Low energy buildings are highly insulated and airtight and therefore subject to overheating risks, where Ventilative cooling (VC) might be a relevant solution. VC is an application (distribution in time and space) of air flow rates to reduce cooling loads in spaces using outside air driven by natural, mechanical or hybrid ventilation strategies. Ventilative cooling reduces overheating in both existing and new buildings - being both a sustainable and energy efficient solution to improve indoor thermal comfort (State-of-the-art-review, Kolokotroni et al., 2015). VC is further an important topic supported by the International Energy Agency (IEA) - where the IEA Annex 62 has had a special focus on this area.
One of the tasks of IEA Annex 62 has been to evaluate the current status and make recommendations for better implementation of VC in future standards, legislation and compliance tools for 11 different countries, incl. e.g. Denmark, Italy and Japan (Status and recommendations for better implementation of ventilative cooling in standards, legislation and compliance tools, Plesner, 2018).
The purpose of this task is to evaluate how well ventilative cooling is currently integrated into national standards, legislation and compliance tools and thereby make future recommendations based on this.
The approach is to evaluate to which extent certain ventilative cooling parameters are integrated into national standards, legislation and compliance tools through questionnaires asking if e.g. cross ventilation is included, which calculation time step is used for thermal comfort and if the position of windows is taken into account.
Based on the answers from the questionnaire a concise status was established for the different countries, conclusions were drawn and thereafter concrete recommendations were given. The authors hope that the recommendations found throughout the IEA Annex 62 activities will help and inspire policy makers, regulators and experts to improve future standards, legislations and compliance tools and better address natural ventilative cooling, which is why a workshop like this will be a way to discuss the findings from this study and hear people's views on if these recommendations could be used in their countries as well.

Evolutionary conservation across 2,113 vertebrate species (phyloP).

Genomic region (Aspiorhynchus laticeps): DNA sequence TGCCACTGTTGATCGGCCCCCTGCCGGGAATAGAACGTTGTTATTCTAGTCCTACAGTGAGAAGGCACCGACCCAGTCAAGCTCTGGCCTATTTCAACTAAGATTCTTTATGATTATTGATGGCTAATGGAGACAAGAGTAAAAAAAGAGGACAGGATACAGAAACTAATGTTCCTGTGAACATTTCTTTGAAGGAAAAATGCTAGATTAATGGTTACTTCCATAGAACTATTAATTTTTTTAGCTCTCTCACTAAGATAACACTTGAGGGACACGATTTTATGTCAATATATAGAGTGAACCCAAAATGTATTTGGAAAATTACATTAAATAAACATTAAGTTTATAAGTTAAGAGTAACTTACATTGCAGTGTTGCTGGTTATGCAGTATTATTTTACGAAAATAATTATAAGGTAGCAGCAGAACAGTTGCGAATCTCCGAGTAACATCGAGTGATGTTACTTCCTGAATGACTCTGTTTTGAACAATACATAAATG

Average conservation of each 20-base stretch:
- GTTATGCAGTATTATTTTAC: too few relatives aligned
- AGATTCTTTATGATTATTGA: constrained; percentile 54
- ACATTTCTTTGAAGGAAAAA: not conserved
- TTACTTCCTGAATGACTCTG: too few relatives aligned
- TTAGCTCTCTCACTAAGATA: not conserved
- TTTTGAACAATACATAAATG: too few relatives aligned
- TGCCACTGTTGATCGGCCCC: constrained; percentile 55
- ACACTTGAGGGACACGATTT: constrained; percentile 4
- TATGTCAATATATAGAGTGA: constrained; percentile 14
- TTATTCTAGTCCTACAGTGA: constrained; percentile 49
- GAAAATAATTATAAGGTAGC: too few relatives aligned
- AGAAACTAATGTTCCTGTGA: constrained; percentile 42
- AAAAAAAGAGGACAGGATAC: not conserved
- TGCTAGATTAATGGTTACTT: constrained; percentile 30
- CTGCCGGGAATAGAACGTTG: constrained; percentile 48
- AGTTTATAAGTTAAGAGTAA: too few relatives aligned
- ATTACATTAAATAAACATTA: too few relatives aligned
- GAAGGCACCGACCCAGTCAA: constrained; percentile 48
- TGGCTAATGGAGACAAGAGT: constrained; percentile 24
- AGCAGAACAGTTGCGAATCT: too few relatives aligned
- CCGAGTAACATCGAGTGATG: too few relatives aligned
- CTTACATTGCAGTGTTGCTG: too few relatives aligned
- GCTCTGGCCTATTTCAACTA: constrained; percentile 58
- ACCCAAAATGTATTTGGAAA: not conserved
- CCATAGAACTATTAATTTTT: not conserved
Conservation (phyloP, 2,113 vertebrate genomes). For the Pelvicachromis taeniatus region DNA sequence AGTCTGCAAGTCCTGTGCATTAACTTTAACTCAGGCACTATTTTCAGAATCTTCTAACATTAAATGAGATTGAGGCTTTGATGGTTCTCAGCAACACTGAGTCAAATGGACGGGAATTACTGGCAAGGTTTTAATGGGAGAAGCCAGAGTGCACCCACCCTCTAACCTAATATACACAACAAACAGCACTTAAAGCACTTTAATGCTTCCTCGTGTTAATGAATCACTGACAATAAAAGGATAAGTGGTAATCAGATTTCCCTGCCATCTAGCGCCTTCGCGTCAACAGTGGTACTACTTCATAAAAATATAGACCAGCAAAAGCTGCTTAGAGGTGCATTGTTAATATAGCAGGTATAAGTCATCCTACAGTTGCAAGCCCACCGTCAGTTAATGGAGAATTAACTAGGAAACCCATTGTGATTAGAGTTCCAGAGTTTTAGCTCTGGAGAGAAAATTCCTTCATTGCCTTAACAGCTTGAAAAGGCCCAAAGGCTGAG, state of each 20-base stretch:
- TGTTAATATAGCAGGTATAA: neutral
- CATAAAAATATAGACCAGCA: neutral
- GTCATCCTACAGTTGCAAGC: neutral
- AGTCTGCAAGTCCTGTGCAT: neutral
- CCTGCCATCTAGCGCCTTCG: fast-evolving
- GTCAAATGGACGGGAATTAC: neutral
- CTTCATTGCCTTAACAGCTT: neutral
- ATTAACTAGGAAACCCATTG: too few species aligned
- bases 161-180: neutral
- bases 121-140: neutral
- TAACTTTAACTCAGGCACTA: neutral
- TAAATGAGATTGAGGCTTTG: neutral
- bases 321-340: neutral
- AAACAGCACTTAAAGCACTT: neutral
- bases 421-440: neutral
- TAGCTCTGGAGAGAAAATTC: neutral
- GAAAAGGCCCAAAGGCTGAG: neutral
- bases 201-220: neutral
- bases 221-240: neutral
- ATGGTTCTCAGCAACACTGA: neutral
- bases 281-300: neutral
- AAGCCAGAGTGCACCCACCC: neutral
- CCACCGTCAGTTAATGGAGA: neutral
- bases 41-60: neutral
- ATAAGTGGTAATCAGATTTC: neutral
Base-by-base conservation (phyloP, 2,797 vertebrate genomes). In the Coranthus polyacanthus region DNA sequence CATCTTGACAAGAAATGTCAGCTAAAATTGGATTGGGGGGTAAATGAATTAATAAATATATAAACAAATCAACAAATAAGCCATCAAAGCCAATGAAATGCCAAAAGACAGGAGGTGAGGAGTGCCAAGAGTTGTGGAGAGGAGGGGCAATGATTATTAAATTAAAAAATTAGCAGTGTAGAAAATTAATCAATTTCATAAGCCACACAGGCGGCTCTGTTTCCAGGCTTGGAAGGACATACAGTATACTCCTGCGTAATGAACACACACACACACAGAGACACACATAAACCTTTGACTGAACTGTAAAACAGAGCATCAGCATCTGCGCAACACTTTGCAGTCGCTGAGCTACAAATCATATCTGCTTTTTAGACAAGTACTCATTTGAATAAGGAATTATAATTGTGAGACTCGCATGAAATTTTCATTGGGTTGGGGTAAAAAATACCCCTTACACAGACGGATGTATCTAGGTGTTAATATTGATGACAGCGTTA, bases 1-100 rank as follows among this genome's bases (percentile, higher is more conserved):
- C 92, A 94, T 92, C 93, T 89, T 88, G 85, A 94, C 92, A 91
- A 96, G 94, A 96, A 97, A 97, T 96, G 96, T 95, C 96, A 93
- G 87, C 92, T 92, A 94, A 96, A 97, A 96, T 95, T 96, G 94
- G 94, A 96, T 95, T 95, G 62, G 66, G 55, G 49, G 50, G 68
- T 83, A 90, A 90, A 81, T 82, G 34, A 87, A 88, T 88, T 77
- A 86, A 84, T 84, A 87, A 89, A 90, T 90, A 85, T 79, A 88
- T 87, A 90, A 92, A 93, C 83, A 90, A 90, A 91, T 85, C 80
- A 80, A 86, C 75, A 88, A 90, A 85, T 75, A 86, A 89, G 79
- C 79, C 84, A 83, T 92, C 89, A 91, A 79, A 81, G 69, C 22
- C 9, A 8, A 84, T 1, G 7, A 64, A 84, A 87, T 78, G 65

Results show that ventilative cooling is not explicitly addressed in all building legislation nor national standards. There is presently, among others, lack of information on how to use windows, night cooling possibilities, window control and automation. In many building legislation and compliance tools, design air flows are specified by the designer as fixed air flow rate. In reality air flow rates, especially from natural ventilation, are seldom or never constant and a recommendation could be to allow the possibility for variable air flow rates.
The objective of this topical session on "Better implementation of ventilative cooling in national building standards, legislation and compliance tools" is to give the participants an insight and discuss how well "Ventilative cooling" currently is integrated and used in EN, ISO and national standards, as well as in national legislation and compliance tools. There will be presentations based on national inputs for the status and recommendations for better implementation of ventilative cooling from 4 countries (UK, Italy, Switzerland and Denmark) with a special focus on natural ventilative cooling. The reason to focus on natural ventilative cooling is the fact that it is the area where we see the biggest compliance gap as calculation methods fully supporting e.g. wind and stack effects are not always present nationally, e.g. if too simplified methods are used for example only allowing the input of fixed air change rates.